the tale of modern censorship
In the online world the phrase “Send Nudes” refers to a situation when while texting one party asks the other to send nude photos. According to the Urban Dictionary, this request also typically comes from someone who doesn’t actually have the right to ask such a thing. It is also a punchline of myriad videos on social media mocking this phenomenon of our complicated online relationships reality. In my opinion, it is also an indication of a society that has come to fully accept nude forms — especially female nude. Just think of all the bikini selfies from your high school crush appearing in your feed. Do we really care or consider this form of expression extraordinary? Not really. And even those of us who have always been half asleep during history lessons that our society has not always been this way. Here’s to the selfie era a.k.a the Golden Age of the Civilised Nude.
So we accept nudes. We share them. The discussion goes further, raising issues like body positivity. More artists than ever before choose a nude body to be the subject of their work (protest art is just one example) because we have come to fully acknowledge it as a normal practice.
Paradoxically, in this increasingly liberal society of ours, there is another growing parameter: censorship. And not the government or religious type, but rather community censorship, both on- and offline. We’ve all heard of social network moderators (a necessity of the Internet!) blocking images and art that don’t violate community standards but challenge the status quo. IRL, Manchester Art Gallery temporarily puts off-display a 19th-century piece that might be considered unsuitable and offensive for modern audiences for there are naked teenage girls. Or eleven thousand visitors demand a “sexually suggestive” painting be taken down in the Met, again a young girl in a provocative pose. All this is happening while the society continues to relax social norms, shifts its perspective on women, changes attitudes towards online dating, increases diversity. Isn’t there a clash? Are modern standards conflicting with the moral necessities of the digital media era? Is it going to become a problem? Is it already a problem? What do we do?
What’s more, the censorship of those ages might have also set us back in accepting ourselves as we are. Only now, with our selfies attitude, are we moving towards the knowledge of Ancient Greeks and Renaissance folks, and their admiration of the naked form.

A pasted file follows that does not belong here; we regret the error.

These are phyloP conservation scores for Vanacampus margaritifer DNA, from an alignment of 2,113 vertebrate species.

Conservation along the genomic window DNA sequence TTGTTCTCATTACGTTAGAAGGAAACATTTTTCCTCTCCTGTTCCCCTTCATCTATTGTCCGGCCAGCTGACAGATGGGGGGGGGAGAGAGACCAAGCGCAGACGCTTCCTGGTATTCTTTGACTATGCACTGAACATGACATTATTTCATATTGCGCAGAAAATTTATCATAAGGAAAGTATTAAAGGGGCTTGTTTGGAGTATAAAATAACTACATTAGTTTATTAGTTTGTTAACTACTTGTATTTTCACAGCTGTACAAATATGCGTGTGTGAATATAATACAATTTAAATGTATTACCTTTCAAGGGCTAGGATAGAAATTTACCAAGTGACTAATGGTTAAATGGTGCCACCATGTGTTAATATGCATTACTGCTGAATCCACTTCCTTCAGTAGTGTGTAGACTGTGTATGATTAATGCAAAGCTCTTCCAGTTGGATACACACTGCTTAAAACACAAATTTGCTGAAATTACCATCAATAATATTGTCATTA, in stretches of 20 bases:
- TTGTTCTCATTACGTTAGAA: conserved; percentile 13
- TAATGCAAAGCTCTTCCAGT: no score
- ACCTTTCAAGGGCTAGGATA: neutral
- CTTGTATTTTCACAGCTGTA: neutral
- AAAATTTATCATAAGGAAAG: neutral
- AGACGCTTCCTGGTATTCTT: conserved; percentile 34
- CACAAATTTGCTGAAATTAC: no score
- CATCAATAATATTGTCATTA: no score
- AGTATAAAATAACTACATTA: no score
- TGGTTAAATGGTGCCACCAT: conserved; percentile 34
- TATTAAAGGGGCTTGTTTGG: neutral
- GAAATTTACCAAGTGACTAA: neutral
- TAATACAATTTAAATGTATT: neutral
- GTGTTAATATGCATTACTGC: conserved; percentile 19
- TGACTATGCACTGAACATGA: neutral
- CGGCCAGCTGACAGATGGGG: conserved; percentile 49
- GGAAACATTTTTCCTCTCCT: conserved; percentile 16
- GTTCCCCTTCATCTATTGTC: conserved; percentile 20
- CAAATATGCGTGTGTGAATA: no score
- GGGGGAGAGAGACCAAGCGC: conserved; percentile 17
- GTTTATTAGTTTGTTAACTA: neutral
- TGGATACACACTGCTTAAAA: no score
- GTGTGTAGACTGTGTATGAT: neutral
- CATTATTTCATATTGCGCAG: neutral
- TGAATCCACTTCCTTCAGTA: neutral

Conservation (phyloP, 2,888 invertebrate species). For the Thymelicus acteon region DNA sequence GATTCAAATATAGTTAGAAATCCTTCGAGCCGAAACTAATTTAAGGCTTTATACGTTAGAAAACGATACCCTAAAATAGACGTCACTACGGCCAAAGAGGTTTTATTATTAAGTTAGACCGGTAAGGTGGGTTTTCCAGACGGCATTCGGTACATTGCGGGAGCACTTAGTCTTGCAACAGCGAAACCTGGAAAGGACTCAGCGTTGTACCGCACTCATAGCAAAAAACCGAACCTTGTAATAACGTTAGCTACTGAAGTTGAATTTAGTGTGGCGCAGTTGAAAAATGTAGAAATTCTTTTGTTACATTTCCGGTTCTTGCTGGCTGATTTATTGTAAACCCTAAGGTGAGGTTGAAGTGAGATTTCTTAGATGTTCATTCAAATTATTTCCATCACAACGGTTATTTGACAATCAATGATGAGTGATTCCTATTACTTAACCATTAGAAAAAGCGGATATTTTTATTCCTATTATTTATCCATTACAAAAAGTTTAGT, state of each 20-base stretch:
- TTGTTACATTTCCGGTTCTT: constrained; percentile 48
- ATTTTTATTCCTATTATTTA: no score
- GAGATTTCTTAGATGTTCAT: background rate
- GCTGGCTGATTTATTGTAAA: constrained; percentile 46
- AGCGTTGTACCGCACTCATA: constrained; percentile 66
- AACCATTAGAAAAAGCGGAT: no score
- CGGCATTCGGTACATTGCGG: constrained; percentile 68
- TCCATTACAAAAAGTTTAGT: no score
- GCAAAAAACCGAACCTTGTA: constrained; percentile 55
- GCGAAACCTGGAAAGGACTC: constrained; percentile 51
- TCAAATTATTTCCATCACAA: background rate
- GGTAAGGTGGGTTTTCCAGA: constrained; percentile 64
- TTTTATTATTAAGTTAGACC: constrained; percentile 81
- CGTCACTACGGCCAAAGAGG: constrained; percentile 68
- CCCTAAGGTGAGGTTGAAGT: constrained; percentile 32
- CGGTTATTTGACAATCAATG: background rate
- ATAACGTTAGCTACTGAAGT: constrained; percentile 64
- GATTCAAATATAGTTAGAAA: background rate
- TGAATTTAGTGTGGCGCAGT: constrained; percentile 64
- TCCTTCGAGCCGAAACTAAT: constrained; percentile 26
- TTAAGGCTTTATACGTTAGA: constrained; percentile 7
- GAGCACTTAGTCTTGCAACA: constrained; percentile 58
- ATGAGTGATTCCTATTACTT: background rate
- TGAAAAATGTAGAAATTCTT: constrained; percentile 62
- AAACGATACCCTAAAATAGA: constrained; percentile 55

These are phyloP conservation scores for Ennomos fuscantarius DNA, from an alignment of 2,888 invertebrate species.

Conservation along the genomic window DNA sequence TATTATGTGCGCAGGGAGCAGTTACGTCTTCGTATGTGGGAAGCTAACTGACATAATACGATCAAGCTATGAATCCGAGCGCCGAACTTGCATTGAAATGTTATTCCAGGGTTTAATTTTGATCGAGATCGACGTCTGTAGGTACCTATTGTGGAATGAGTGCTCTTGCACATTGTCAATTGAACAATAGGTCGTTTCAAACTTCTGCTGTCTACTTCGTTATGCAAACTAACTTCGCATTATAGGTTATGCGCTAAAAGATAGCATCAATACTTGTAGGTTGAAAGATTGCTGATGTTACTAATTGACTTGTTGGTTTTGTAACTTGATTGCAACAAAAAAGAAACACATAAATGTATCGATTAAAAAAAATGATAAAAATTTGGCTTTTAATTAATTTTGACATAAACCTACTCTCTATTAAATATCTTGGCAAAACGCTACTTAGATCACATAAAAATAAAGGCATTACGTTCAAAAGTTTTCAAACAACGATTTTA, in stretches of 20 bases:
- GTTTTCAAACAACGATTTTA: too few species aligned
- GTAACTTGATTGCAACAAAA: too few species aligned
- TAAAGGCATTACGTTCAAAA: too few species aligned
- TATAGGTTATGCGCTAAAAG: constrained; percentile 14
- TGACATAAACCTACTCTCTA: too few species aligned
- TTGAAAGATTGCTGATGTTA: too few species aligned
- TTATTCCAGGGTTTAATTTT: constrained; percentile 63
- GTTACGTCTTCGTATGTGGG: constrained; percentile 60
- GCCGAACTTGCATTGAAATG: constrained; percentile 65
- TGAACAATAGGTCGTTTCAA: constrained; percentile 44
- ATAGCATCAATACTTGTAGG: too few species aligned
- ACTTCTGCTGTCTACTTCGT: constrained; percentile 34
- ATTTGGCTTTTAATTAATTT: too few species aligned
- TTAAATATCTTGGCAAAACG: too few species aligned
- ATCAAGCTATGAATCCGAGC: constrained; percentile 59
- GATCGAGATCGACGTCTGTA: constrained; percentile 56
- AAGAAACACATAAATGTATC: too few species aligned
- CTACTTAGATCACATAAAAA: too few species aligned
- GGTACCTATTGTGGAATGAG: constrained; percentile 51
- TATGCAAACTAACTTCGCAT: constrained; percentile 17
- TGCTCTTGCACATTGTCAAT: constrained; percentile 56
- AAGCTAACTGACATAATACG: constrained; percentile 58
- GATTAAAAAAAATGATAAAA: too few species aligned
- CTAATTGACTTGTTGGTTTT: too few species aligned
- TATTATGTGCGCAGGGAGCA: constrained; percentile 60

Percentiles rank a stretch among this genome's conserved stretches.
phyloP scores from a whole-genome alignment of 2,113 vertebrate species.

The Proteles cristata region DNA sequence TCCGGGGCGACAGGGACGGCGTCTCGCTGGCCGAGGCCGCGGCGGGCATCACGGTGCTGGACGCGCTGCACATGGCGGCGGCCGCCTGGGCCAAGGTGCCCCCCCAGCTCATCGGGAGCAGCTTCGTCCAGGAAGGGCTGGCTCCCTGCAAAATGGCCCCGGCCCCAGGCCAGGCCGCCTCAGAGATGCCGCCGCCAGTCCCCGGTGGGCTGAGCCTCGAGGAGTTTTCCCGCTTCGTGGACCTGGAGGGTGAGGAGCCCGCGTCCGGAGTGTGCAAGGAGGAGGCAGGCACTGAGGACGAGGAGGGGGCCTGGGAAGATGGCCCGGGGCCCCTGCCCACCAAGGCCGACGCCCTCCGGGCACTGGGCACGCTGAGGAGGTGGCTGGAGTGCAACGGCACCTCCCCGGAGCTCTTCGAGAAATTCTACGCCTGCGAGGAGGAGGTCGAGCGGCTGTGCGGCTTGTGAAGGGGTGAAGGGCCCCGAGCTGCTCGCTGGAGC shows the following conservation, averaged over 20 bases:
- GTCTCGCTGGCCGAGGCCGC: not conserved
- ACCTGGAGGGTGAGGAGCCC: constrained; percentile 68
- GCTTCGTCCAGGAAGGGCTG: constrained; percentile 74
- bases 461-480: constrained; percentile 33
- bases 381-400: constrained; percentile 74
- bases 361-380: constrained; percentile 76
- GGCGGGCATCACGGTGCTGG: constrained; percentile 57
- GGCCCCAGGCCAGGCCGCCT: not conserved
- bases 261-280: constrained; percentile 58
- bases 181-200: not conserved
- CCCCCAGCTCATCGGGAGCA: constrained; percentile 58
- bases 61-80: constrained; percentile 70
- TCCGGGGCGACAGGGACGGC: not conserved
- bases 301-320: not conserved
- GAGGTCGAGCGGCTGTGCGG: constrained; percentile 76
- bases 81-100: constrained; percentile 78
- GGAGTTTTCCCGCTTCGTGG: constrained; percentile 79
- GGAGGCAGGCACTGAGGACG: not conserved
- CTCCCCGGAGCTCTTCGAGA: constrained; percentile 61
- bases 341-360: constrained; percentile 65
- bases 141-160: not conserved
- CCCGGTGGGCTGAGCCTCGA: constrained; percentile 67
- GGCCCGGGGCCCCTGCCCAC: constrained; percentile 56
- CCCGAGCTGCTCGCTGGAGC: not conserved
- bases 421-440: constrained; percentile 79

So maybe we could take something from history here.
Museums have art as well as rooms to show it, and they decide what should be on view, or rather which people, events and viewpoints are represented in their displays. By supporting institutions in taking down “offensive” art for the sake of being politically correct, we signal that it is acceptable to set rigid standards of cultural representation. Let’s face it, people painted prostitutes, nude teenagers, downright offensive things: this is the cultural legacy that we have to recognize. Putting it off public display is the equivalent of only subscribing to people and sources you like on Instagram — with time it creates an information bubble that is not representative of the real outside world (I know I am guilty of that). By doing so we only pretend that the rest of it doesn’t exist, we do not eliminate its existence. As a matter of fact, social media now has algorithms to help us keep the bubble intact. Why should we extend it to other displays of self-expression?
In case you are puzzled by the sheer amounts of nudity in art museums, don’t be: this is just the way our ancestors used to think. The greatest flourishing of the arts was accompanied by the admiration of naked human forms. We are a different society now. We don’t want to see certain things. But as with many other aspects of the human past, like slavery, it is useless to pretend they didn’t happen. The solution is to acknowledge it, make sure we learn the lesson and move forward, more open-minded and diverse than before.
Of course, some images might be objectively very hard to look at. On the other hand, everyone has a subjective opinion of what is offensive. A discretion note, a warning, a guard notifying museum visitors of explicit content would be enough to assure that in both cases it is not seen by those who don’t want to. Going beyond that would put at risk our cultural heritage but, more importantly, future creativity and freedom of thought.
While researching for this article I explored the #sendnudes hashtag on Instagram. By the time I hit “publish” it had been disabled — I guess, offensive content was hiding among funny videos. Social media are young, so they are still figuring out the blurry boundaries of what is acceptable and how to protect it. In the end, bikini selfies do change the way we look at ourselves.
this story originally appeared on FRAMED / FAMOUS.
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